THE SCARY STATS
Unfortunately, we’re probably not doing enough. U.S.based Peopleforbikes has found that in the States, boys and girls from ages three to nine ride at same rate. Starting at age 10, there’s a significant drop-off for girls – and we can assume those statistics would be similar in Canada. That gap continues to grow as the girls get older.
The Canadian Association for the Advancement of Women in Sport and Physical Activity (caaws) recently released a report showing that 41 per cent of girls age three to 17 don’t participate in any sport. That percentage grows to 84 per cent in adult women. Even scarier: if by the age of 10, a girl has yet to play a sport, the report suggests that she will only have a 10 per cent chance of “living a physically active life” in her adult years.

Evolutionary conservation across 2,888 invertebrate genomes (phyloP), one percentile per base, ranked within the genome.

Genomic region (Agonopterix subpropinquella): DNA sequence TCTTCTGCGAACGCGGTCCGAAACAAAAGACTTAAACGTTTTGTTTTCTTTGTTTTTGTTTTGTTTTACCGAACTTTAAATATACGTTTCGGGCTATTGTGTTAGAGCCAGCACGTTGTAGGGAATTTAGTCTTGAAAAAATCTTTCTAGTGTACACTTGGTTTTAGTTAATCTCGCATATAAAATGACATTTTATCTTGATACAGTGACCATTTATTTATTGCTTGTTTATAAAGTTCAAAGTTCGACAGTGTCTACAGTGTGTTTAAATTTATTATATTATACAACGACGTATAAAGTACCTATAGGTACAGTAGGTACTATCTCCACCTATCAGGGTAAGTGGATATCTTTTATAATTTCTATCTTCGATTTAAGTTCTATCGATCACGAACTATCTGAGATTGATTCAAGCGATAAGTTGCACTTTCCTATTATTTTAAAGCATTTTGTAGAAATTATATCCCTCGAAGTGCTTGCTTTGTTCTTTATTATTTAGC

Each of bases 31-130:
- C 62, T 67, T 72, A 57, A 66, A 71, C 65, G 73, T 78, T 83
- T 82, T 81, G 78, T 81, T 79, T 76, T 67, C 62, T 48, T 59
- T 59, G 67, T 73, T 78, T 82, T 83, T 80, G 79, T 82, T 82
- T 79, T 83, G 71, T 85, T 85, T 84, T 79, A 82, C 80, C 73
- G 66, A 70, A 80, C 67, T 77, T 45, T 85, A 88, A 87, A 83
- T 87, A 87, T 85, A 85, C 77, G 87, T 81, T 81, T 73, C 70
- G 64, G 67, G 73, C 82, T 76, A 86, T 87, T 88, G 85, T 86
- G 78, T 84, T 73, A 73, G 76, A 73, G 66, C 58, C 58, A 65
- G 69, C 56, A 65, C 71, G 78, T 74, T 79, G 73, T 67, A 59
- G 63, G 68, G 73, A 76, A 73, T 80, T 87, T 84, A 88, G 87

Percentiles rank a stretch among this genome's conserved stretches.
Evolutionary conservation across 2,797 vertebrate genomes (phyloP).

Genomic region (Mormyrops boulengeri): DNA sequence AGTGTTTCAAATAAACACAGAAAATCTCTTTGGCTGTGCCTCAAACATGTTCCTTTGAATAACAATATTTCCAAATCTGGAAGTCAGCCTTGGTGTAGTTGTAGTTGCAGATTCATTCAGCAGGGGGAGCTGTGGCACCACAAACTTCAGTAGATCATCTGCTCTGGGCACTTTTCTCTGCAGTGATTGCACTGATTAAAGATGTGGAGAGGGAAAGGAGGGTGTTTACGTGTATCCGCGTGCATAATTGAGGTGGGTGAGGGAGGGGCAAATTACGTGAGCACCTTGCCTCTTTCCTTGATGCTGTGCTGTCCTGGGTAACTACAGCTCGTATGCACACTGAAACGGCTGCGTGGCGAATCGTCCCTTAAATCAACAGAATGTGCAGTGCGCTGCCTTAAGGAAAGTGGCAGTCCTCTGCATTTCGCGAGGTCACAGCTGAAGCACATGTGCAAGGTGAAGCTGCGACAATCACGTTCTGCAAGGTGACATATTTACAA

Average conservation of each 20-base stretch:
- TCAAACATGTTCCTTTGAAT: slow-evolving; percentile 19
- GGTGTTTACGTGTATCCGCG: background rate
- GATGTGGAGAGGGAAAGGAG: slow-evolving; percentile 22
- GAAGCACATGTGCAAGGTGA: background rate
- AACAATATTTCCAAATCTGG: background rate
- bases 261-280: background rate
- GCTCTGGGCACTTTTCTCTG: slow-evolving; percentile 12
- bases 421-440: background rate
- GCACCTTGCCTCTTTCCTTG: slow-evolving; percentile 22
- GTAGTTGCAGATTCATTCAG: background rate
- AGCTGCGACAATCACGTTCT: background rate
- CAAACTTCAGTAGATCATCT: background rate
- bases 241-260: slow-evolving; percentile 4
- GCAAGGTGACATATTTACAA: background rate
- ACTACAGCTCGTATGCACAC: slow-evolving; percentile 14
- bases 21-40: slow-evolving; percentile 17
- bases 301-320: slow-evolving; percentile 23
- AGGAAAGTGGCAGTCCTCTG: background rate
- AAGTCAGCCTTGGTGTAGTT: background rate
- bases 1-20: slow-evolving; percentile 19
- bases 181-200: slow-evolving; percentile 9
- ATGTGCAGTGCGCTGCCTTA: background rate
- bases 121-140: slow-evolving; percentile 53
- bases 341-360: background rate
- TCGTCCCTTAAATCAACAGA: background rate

While some women find their way back to cycling as they get older, the peak time to be learning skills is in those early years, leaving those who start riding later in life at a disadvantage. Furthermore, with rates of childhood obesity on the rise and activity for kids at an all-time low, those preteen years are some of the most important for staying active.
Don’t panic, though. The cycling system isn’t broken, and access to every level of cycling has improved for girls in recent years. We can get more girls on bikes.